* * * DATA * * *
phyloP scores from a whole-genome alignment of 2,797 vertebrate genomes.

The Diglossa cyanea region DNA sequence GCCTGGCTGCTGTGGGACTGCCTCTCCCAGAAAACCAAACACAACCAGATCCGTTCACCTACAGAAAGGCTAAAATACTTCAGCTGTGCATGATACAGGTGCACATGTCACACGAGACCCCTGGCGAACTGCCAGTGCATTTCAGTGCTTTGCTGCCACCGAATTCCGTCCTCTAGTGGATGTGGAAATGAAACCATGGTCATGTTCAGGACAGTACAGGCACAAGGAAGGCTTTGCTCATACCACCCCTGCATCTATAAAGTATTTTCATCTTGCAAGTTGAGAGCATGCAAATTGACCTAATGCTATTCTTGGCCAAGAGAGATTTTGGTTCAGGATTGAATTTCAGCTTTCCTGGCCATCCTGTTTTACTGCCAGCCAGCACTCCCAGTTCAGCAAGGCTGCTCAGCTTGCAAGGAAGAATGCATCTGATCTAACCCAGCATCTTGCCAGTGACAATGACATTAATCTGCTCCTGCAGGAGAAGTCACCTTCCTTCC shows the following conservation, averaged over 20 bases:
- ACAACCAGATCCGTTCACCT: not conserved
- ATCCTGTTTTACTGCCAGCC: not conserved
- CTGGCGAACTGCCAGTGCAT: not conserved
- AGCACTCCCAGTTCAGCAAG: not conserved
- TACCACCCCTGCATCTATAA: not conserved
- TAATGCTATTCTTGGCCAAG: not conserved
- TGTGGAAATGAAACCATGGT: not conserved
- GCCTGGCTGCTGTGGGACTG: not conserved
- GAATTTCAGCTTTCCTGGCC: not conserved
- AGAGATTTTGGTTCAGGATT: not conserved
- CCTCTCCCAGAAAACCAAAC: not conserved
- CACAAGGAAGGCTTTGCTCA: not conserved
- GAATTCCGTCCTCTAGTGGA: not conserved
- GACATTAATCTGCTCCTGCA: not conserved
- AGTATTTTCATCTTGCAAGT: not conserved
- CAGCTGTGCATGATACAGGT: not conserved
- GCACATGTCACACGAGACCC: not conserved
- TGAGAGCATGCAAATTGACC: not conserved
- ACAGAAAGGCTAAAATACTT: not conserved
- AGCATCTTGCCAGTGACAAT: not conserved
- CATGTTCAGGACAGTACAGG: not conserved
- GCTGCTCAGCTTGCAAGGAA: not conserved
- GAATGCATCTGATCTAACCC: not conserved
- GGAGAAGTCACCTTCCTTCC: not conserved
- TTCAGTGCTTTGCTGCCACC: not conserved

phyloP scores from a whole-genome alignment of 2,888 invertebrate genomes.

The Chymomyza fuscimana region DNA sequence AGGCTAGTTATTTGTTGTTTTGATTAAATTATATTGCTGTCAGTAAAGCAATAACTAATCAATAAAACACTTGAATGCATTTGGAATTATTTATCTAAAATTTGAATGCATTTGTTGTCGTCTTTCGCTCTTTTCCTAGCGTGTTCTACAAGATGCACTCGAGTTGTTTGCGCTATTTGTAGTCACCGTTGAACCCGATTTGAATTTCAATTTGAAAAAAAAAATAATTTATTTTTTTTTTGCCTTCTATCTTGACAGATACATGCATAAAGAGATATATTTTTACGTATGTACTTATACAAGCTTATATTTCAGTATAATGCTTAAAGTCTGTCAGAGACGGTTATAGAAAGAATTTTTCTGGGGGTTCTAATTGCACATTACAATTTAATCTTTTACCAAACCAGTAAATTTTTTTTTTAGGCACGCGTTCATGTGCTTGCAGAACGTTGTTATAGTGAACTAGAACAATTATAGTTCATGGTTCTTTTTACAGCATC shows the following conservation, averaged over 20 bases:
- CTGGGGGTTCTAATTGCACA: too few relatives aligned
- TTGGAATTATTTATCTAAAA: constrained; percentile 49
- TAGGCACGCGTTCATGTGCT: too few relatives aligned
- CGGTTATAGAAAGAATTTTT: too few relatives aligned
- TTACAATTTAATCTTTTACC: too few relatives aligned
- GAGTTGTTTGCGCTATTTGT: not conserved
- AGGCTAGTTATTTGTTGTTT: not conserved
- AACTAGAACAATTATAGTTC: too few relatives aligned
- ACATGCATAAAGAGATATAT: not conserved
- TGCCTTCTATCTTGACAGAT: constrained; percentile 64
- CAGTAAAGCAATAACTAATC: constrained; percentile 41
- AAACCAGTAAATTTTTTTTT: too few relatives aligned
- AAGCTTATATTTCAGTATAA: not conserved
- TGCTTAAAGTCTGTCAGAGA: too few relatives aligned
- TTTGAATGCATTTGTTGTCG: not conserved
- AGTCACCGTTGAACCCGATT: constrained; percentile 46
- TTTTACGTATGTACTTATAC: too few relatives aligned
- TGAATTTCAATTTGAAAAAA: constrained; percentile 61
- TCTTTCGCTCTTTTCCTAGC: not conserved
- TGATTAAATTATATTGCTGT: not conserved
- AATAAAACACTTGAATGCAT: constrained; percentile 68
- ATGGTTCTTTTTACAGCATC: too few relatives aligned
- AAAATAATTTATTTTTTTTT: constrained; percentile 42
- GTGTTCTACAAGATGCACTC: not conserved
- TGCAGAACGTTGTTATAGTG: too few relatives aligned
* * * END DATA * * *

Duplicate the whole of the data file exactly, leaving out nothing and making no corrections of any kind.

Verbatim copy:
phyloP scores from a whole-genome alignment of 2,797 vertebrate genomes.

The Diglossa cyanea region DNA sequence GCCTGGCTGCTGTGGGACTGCCTCTCCCAGAAAACCAAACACAACCAGATCCGTTCACCTACAGAAAGGCTAAAATACTTCAGCTGTGCATGATACAGGTGCACATGTCACACGAGACCCCTGGCGAACTGCCAGTGCATTTCAGTGCTTTGCTGCCACCGAATTCCGTCCTCTAGTGGATGTGGAAATGAAACCATGGTCATGTTCAGGACAGTACAGGCACAAGGAAGGCTTTGCTCATACCACCCCTGCATCTATAAAGTATTTTCATCTTGCAAGTTGAGAGCATGCAAATTGACCTAATGCTATTCTTGGCCAAGAGAGATTTTGGTTCAGGATTGAATTTCAGCTTTCCTGGCCATCCTGTTTTACTGCCAGCCAGCACTCCCAGTTCAGCAAGGCTGCTCAGCTTGCAAGGAAGAATGCATCTGATCTAACCCAGCATCTTGCCAGTGACAATGACATTAATCTGCTCCTGCAGGAGAAGTCACCTTCCTTCC shows the following conservation, averaged over 20 bases:
- ACAACCAGATCCGTTCACCT: not conserved
- ATCCTGTTTTACTGCCAGCC: not conserved
- CTGGCGAACTGCCAGTGCAT: not conserved
- AGCACTCCCAGTTCAGCAAG: not conserved
- TACCACCCCTGCATCTATAA: not conserved
- TAATGCTATTCTTGGCCAAG: not conserved
- TGTGGAAATGAAACCATGGT: not conserved
- GCCTGGCTGCTGTGGGACTG: not conserved
- GAATTTCAGCTTTCCTGGCC: not conserved
- AGAGATTTTGGTTCAGGATT: not conserved
- CCTCTCCCAGAAAACCAAAC: not conserved
- CACAAGGAAGGCTTTGCTCA: not conserved
- GAATTCCGTCCTCTAGTGGA: not conserved
- GACATTAATCTGCTCCTGCA: not conserved
- AGTATTTTCATCTTGCAAGT: not conserved
- CAGCTGTGCATGATACAGGT: not conserved
- GCACATGTCACACGAGACCC: not conserved
- TGAGAGCATGCAAATTGACC: not conserved
- ACAGAAAGGCTAAAATACTT: not conserved
- AGCATCTTGCCAGTGACAAT: not conserved
- CATGTTCAGGACAGTACAGG: not conserved
- GCTGCTCAGCTTGCAAGGAA: not conserved
- GAATGCATCTGATCTAACCC: not conserved
- GGAGAAGTCACCTTCCTTCC: not conserved
- TTCAGTGCTTTGCTGCCACC: not conserved

phyloP scores from a whole-genome alignment of 2,888 invertebrate genomes.

The Chymomyza fuscimana region DNA sequence AGGCTAGTTATTTGTTGTTTTGATTAAATTATATTGCTGTCAGTAAAGCAATAACTAATCAATAAAACACTTGAATGCATTTGGAATTATTTATCTAAAATTTGAATGCATTTGTTGTCGTCTTTCGCTCTTTTCCTAGCGTGTTCTACAAGATGCACTCGAGTTGTTTGCGCTATTTGTAGTCACCGTTGAACCCGATTTGAATTTCAATTTGAAAAAAAAAATAATTTATTTTTTTTTTGCCTTCTATCTTGACAGATACATGCATAAAGAGATATATTTTTACGTATGTACTTATACAAGCTTATATTTCAGTATAATGCTTAAAGTCTGTCAGAGACGGTTATAGAAAGAATTTTTCTGGGGGTTCTAATTGCACATTACAATTTAATCTTTTACCAAACCAGTAAATTTTTTTTTTAGGCACGCGTTCATGTGCTTGCAGAACGTTGTTATAGTGAACTAGAACAATTATAGTTCATGGTTCTTTTTACAGCATC shows the following conservation, averaged over 20 bases:
- CTGGGGGTTCTAATTGCACA: too few relatives aligned
- TTGGAATTATTTATCTAAAA: constrained; percentile 49
- TAGGCACGCGTTCATGTGCT: too few relatives aligned
- CGGTTATAGAAAGAATTTTT: too few relatives aligned
- TTACAATTTAATCTTTTACC: too few relatives aligned
- GAGTTGTTTGCGCTATTTGT: not conserved
- AGGCTAGTTATTTGTTGTTT: not conserved
- AACTAGAACAATTATAGTTC: too few relatives aligned
- ACATGCATAAAGAGATATAT: not conserved
- TGCCTTCTATCTTGACAGAT: constrained; percentile 64
- CAGTAAAGCAATAACTAATC: constrained; percentile 41
- AAACCAGTAAATTTTTTTTT: too few relatives aligned
- AAGCTTATATTTCAGTATAA: not conserved
- TGCTTAAAGTCTGTCAGAGA: too few relatives aligned
- TTTGAATGCATTTGTTGTCG: not conserved
- AGTCACCGTTGAACCCGATT: constrained; percentile 46
- TTTTACGTATGTACTTATAC: too few relatives aligned
- TGAATTTCAATTTGAAAAAA: constrained; percentile 61
- TCTTTCGCTCTTTTCCTAGC: not conserved
- TGATTAAATTATATTGCTGT: not conserved
- AATAAAACACTTGAATGCAT: constrained; percentile 68
- ATGGTTCTTTTTACAGCATC: too few relatives aligned
- AAAATAATTTATTTTTTTTT: constrained; percentile 42
- GTGTTCTACAAGATGCACTC: not conserved
- TGCAGAACGTTGTTATAGTG: too few relatives aligned